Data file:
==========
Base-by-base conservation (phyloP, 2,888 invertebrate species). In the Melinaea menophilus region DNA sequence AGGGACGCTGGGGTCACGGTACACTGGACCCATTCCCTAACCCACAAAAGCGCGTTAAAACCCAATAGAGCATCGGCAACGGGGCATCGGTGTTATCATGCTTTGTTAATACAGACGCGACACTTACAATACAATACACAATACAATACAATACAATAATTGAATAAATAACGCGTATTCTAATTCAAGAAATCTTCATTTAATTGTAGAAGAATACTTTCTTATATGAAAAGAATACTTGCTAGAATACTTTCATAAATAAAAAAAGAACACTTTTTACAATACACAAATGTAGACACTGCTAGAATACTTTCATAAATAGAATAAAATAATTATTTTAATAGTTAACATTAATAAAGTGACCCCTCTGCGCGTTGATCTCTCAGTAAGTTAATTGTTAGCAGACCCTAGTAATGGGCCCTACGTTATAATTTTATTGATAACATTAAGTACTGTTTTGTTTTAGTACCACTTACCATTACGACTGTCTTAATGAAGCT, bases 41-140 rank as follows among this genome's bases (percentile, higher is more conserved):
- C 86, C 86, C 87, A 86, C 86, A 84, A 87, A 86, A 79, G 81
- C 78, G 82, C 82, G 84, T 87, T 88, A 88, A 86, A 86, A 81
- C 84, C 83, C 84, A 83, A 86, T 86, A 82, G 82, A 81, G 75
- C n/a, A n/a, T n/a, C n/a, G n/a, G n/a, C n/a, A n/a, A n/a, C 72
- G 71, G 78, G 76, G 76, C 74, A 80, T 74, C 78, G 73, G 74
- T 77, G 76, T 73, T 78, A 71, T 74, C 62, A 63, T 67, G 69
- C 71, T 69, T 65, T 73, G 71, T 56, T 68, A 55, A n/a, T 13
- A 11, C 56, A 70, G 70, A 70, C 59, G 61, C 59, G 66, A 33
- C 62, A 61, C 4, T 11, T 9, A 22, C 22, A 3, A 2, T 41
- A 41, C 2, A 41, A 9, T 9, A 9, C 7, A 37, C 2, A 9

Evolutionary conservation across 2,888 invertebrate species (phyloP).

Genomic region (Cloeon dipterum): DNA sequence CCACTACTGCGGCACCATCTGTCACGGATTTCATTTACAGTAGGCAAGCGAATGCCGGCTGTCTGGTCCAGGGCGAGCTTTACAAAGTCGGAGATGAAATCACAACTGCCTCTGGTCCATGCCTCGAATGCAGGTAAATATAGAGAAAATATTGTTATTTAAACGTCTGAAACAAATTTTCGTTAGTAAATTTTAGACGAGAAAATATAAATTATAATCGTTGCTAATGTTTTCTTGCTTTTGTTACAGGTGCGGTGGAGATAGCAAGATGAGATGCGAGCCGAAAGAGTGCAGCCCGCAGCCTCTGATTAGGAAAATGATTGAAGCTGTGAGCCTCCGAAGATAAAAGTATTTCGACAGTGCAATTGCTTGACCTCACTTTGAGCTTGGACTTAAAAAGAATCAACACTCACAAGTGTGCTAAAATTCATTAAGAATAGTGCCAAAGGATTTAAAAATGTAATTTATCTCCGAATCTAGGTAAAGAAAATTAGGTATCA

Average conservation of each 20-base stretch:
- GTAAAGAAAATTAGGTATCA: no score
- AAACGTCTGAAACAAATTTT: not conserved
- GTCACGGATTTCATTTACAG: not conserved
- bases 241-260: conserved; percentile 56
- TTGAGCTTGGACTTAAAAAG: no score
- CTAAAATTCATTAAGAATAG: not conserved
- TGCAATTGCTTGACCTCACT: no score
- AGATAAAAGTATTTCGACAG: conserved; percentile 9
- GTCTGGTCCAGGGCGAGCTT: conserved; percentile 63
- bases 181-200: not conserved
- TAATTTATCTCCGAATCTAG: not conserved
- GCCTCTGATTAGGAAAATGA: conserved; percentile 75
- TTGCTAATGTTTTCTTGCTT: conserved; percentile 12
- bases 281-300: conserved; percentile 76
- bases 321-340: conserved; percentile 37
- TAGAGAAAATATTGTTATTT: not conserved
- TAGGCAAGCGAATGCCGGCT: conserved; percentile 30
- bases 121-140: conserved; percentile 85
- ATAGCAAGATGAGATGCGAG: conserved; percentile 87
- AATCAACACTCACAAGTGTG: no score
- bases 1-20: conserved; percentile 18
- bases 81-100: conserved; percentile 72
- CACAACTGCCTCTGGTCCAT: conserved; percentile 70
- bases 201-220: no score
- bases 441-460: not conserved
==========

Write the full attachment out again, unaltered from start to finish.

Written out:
Base-by-base conservation (phyloP, 2,888 invertebrate species). In the Melinaea menophilus region DNA sequence AGGGACGCTGGGGTCACGGTACACTGGACCCATTCCCTAACCCACAAAAGCGCGTTAAAACCCAATAGAGCATCGGCAACGGGGCATCGGTGTTATCATGCTTTGTTAATACAGACGCGACACTTACAATACAATACACAATACAATACAATACAATAATTGAATAAATAACGCGTATTCTAATTCAAGAAATCTTCATTTAATTGTAGAAGAATACTTTCTTATATGAAAAGAATACTTGCTAGAATACTTTCATAAATAAAAAAAGAACACTTTTTACAATACACAAATGTAGACACTGCTAGAATACTTTCATAAATAGAATAAAATAATTATTTTAATAGTTAACATTAATAAAGTGACCCCTCTGCGCGTTGATCTCTCAGTAAGTTAATTGTTAGCAGACCCTAGTAATGGGCCCTACGTTATAATTTTATTGATAACATTAAGTACTGTTTTGTTTTAGTACCACTTACCATTACGACTGTCTTAATGAAGCT, bases 41-140 rank as follows among this genome's bases (percentile, higher is more conserved):
- C 86, C 86, C 87, A 86, C 86, A 84, A 87, A 86, A 79, G 81
- C 78, G 82, C 82, G 84, T 87, T 88, A 88, A 86, A 86, A 81
- C 84, C 83, C 84, A 83, A 86, T 86, A 82, G 82, A 81, G 75
- C n/a, A n/a, T n/a, C n/a, G n/a, G n/a, C n/a, A n/a, A n/a, C 72
- G 71, G 78, G 76, G 76, C 74, A 80, T 74, C 78, G 73, G 74
- T 77, G 76, T 73, T 78, A 71, T 74, C 62, A 63, T 67, G 69
- C 71, T 69, T 65, T 73, G 71, T 56, T 68, A 55, A n/a, T 13
- A 11, C 56, A 70, G 70, A 70, C 59, G 61, C 59, G 66, A 33
- C 62, A 61, C 4, T 11, T 9, A 22, C 22, A 3, A 2, T 41
- A 41, C 2, A 41, A 9, T 9, A 9, C 7, A 37, C 2, A 9

Evolutionary conservation across 2,888 invertebrate species (phyloP).

Genomic region (Cloeon dipterum): DNA sequence CCACTACTGCGGCACCATCTGTCACGGATTTCATTTACAGTAGGCAAGCGAATGCCGGCTGTCTGGTCCAGGGCGAGCTTTACAAAGTCGGAGATGAAATCACAACTGCCTCTGGTCCATGCCTCGAATGCAGGTAAATATAGAGAAAATATTGTTATTTAAACGTCTGAAACAAATTTTCGTTAGTAAATTTTAGACGAGAAAATATAAATTATAATCGTTGCTAATGTTTTCTTGCTTTTGTTACAGGTGCGGTGGAGATAGCAAGATGAGATGCGAGCCGAAAGAGTGCAGCCCGCAGCCTCTGATTAGGAAAATGATTGAAGCTGTGAGCCTCCGAAGATAAAAGTATTTCGACAGTGCAATTGCTTGACCTCACTTTGAGCTTGGACTTAAAAAGAATCAACACTCACAAGTGTGCTAAAATTCATTAAGAATAGTGCCAAAGGATTTAAAAATGTAATTTATCTCCGAATCTAGGTAAAGAAAATTAGGTATCA

Average conservation of each 20-base stretch:
- GTAAAGAAAATTAGGTATCA: no score
- AAACGTCTGAAACAAATTTT: not conserved
- GTCACGGATTTCATTTACAG: not conserved
- bases 241-260: conserved; percentile 56
- TTGAGCTTGGACTTAAAAAG: no score
- CTAAAATTCATTAAGAATAG: not conserved
- TGCAATTGCTTGACCTCACT: no score
- AGATAAAAGTATTTCGACAG: conserved; percentile 9
- GTCTGGTCCAGGGCGAGCTT: conserved; percentile 63
- bases 181-200: not conserved
- TAATTTATCTCCGAATCTAG: not conserved
- GCCTCTGATTAGGAAAATGA: conserved; percentile 75
- TTGCTAATGTTTTCTTGCTT: conserved; percentile 12
- bases 281-300: conserved; percentile 76
- bases 321-340: conserved; percentile 37
- TAGAGAAAATATTGTTATTT: not conserved
- TAGGCAAGCGAATGCCGGCT: conserved; percentile 30
- bases 121-140: conserved; percentile 85
- ATAGCAAGATGAGATGCGAG: conserved; percentile 87
- AATCAACACTCACAAGTGTG: no score
- bases 1-20: conserved; percentile 18
- bases 81-100: conserved; percentile 72
- CACAACTGCCTCTGGTCCAT: conserved; percentile 70
- bases 201-220: no score
- bases 441-460: not conserved